Mounting Piles of Waste<p>It is not only the streets of Chatellerault where pandemic pollution is piling-up, but also the world's beaches and oceans. Once there, they can take up to 450 years to degrade and disappear.</p><p>Esther Röling, co-organizer of the annual Adventure Clean Up Challenge held on Hong Kong Island, has seen this waste firsthand. In October the sports challenge pitted teams against one another in a competition to remove trash from 13 hard-to-reach coastal areas around the city.</p><p>They find tons of both disposable and reusable masks, said Röling. "You wonder how it ended up there. Was it just thrown on the ground? Or was it in a garbage bag that broke open?"</p><p>Almost 10,000 kilometers away in Antibes on the sunny French Riviera, it's a similar picture. For the past few months, divers and clean-up volunteers working with an ocean clean-up non-profit called Operation Mer Propre have been collecting an increasing number of masks found on land and in the sea.</p><p>"Since the beginning of the lockdown when we started to count, we've reached 800, 900, [and now in total] 1000 masks," said co-founder Joko Peltier. </p><p>According to <a href="https://unctad.org/news/growing-plastic-pollution-wake-covid-19-how-trade-policy-can-help" target="_blank">UN estimates</a>, up to 75% of all coronavirus-related plastic could end up as waste in oceans and landfills.</p>
The Limits of Recycling<p>Yet not all are convinced the recycling of this waste is possible on a global scale. </p><p>"What those citizen groups are doing is really beneficial but once they collect it, it should just go to a landfill or an incinerator. They shouldn't necessarily expect it to get recycled," said Jonathan Krones, an industrial ecologist and visiting assistant professor of environmental studies at Boston College.</p><p>That's because mask recycling programs like Plaxtil are few and far between and most don't have the benefit of a readily adaptable production process. </p><p>Even in countries with solid recycling infrastructure, he says, the system is designed to separate out specific types of waste like bottles or cardboard.</p><p>"I imagine that it would be technically feasible to develop a separation process to filter out masks, but there simply aren't enough of them to make that economical," he said.</p><p>Collection is a big hurdle, he adds. Since each mask only weighs a fraction of a gram and they're scattered on roads or mixed with other trash, it is difficult and costly. </p><p>"You need a lot of raw material of the right quality to make investing in the recycling technology and the recycling system worthwhile," he said.<span></span><br></p>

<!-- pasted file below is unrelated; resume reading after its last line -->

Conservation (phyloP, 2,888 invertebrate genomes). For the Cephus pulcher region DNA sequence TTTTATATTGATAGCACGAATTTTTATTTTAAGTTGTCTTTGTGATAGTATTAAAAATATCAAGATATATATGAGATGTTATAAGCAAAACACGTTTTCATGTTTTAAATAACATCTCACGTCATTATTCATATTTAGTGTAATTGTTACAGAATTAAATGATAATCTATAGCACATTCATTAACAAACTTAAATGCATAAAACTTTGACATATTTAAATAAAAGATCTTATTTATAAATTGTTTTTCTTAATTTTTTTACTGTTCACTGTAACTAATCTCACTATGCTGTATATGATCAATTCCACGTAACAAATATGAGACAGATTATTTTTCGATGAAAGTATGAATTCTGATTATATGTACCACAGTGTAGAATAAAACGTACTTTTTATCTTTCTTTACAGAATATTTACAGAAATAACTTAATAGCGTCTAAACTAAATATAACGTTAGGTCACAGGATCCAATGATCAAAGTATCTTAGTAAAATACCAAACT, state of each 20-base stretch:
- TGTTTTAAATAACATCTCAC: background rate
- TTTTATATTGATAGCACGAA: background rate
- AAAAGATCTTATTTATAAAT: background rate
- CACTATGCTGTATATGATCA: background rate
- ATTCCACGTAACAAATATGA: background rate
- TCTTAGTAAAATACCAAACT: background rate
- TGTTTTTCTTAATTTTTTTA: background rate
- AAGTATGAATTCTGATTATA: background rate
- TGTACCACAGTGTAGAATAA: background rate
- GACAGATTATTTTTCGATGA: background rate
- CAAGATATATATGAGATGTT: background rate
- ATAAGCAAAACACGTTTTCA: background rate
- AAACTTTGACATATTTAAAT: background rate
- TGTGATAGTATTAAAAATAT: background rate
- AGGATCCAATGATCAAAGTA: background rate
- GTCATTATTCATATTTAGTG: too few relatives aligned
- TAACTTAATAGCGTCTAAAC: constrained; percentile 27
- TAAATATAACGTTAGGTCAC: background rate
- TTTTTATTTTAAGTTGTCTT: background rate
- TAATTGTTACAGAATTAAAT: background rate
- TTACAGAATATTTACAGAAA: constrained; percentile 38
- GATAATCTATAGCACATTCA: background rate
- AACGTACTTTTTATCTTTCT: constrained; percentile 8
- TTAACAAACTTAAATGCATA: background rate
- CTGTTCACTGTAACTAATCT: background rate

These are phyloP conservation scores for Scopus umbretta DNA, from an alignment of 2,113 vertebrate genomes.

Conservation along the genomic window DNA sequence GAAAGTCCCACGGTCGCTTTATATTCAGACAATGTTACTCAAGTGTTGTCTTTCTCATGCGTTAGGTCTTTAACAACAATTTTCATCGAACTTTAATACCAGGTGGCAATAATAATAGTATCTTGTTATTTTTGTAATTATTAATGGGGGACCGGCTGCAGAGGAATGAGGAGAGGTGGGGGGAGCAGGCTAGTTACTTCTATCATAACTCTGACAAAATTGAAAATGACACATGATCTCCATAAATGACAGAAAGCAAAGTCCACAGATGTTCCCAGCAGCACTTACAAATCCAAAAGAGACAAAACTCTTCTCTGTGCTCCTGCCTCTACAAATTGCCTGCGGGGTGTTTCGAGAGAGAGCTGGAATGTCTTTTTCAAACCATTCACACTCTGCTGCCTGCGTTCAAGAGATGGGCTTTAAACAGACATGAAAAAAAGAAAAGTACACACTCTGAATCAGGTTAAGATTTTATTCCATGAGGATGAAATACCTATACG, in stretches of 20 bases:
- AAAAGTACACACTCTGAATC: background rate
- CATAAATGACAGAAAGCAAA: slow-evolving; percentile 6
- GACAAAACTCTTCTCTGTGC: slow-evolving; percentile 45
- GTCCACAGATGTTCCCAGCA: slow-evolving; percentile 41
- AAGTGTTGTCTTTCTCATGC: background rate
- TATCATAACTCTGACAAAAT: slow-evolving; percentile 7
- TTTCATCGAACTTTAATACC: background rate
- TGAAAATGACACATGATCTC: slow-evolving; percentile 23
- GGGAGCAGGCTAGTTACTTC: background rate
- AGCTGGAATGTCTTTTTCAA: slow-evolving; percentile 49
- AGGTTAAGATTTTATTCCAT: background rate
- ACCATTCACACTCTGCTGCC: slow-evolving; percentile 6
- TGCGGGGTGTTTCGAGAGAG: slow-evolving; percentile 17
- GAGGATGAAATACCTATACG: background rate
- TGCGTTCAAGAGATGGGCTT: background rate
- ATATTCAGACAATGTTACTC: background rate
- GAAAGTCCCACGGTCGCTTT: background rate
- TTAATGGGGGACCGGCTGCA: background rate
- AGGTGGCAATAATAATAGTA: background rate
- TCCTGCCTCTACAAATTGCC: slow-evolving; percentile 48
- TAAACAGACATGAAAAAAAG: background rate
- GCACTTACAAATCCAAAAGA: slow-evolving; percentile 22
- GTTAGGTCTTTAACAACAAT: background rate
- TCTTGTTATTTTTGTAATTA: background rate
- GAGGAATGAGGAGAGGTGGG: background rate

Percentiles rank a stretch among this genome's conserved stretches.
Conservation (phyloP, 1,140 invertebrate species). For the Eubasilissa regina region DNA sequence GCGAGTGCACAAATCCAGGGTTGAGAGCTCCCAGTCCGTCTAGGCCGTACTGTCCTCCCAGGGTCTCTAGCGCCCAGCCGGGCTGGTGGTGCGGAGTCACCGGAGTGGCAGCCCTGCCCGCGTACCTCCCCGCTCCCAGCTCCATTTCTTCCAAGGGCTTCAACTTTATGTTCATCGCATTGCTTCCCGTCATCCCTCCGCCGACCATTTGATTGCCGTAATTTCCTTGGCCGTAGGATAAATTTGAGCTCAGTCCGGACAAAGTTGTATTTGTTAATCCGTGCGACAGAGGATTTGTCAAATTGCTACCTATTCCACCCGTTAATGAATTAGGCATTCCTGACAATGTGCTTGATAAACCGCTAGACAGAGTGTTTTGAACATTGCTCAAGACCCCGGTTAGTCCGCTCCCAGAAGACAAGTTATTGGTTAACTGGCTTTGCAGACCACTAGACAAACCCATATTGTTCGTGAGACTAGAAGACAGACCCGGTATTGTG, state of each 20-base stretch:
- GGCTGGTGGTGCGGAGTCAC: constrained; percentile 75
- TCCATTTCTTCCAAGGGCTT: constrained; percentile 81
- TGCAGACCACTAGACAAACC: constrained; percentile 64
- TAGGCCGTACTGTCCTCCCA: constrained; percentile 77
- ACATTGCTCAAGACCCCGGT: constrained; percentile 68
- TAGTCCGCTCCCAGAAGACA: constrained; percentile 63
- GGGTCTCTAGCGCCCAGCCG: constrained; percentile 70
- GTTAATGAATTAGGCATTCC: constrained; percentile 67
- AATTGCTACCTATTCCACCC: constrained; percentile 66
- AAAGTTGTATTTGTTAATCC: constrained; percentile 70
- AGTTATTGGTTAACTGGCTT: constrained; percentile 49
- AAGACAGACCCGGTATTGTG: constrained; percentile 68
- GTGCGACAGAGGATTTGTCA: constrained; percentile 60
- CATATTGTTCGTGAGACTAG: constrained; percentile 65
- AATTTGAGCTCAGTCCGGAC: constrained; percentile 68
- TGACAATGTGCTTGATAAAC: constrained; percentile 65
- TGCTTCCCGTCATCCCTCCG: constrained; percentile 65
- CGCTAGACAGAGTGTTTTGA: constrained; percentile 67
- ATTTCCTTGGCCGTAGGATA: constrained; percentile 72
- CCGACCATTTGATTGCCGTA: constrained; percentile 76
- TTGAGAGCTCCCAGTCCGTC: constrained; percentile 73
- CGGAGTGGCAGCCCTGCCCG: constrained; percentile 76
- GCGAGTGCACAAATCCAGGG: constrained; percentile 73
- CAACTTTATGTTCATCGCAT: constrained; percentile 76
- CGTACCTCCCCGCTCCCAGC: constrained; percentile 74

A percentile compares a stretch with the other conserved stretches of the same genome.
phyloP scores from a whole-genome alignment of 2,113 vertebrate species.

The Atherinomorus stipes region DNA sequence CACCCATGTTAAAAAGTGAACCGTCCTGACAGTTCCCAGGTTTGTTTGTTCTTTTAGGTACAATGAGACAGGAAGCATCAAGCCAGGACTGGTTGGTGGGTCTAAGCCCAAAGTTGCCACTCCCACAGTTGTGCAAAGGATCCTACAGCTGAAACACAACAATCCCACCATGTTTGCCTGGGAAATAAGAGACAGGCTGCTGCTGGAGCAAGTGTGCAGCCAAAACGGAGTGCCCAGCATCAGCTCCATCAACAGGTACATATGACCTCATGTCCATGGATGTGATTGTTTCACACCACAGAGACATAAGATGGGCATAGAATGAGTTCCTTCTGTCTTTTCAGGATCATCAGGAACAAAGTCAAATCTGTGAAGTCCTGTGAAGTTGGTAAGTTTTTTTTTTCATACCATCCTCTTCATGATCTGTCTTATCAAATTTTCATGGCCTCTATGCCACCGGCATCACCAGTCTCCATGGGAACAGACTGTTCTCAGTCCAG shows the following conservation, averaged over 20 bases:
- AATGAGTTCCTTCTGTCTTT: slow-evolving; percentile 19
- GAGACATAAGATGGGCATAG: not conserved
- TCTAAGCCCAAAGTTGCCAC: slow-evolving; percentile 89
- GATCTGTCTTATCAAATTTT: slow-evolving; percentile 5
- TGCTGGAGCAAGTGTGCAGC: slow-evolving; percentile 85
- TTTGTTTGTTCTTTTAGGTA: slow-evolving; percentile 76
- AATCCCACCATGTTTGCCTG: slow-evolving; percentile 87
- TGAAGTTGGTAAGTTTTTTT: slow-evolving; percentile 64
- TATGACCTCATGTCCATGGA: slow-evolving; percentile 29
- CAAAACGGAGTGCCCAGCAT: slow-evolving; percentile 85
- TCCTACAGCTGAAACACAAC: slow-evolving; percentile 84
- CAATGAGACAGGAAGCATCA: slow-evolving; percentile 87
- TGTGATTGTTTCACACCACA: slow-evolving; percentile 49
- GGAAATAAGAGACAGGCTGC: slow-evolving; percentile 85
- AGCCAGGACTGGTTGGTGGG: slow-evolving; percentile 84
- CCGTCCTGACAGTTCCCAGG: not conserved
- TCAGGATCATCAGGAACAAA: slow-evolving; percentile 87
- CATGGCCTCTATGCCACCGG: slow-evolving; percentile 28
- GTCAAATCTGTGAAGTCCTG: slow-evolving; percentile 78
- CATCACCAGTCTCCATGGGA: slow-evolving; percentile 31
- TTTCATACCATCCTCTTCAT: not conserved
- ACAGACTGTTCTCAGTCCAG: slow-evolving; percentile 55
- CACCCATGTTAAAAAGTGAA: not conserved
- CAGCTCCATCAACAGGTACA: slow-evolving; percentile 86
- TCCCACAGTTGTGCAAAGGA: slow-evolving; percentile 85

Hemp, Sugar Cane and Sustainable Alternatives<p>Some projects are instead addressing the material used to make masks.</p><p>French company Geochanvre have created a mask made primarily from hemp, while in Australia, researchers at the Queensland University of Technology are experimenting with a disposable product made from agricultural waste. </p><p>Biodegradable options are exciting alternatives to reduce the fossil fuels needed for the creation of plastic-based masks, said Krones, but they don't absolve the wearer from the responsibility of what happens afterwards. </p><p>Bio-based masks often need their own composing solutions, he explains, because in landfill they can produce high amounts of the greenhouse gas methane when anaerobic bacteria feeds on the organic material. Methane is known to be significantly more potent than carbon dioxide.</p><p>"I think as long as we have in our mind that we want to have disposability, we're going to have to wrestle with a variety of different sorts of environmental tradeoffs," he said, adding that reusable, fabric masks are the best option available to most people.</p><p>Precimask is developing a clear face covering with an optional visor made from hard plastic, designed to be long-lasting.<br></p><p>Air enters either side of the cheeks through a technology normally found in pool filters and car exhaust systems, said company spokeswoman Juliette Chambet.</p><p>"We wanted to make ceramic-based filters that would be washable and cleanable, which would allow them to be reused as many times as desired without having to buy a new consumable or produce waste," she said. </p><p>Ultimately, encouraging mask wearers to think about the entire lifecycle of a mask is key, explains Neveu. </p><p>"We want people who put on the masks to realize that they are also responsible for the waste, he said. "It's not inevitable that this [pandemic] will become an environmental catastrophe.</p><p><em>Reposted with permission from </em><em><a href="https://www.dw.com/en/covid-19-recycling-pollution-trash-pandemic/a-55707817" target="_blank">Deutsche Welle</a>.</em><a href="https://www.ecowatch.com/r/entryeditor/2649032193#/" target="_self"></a></p>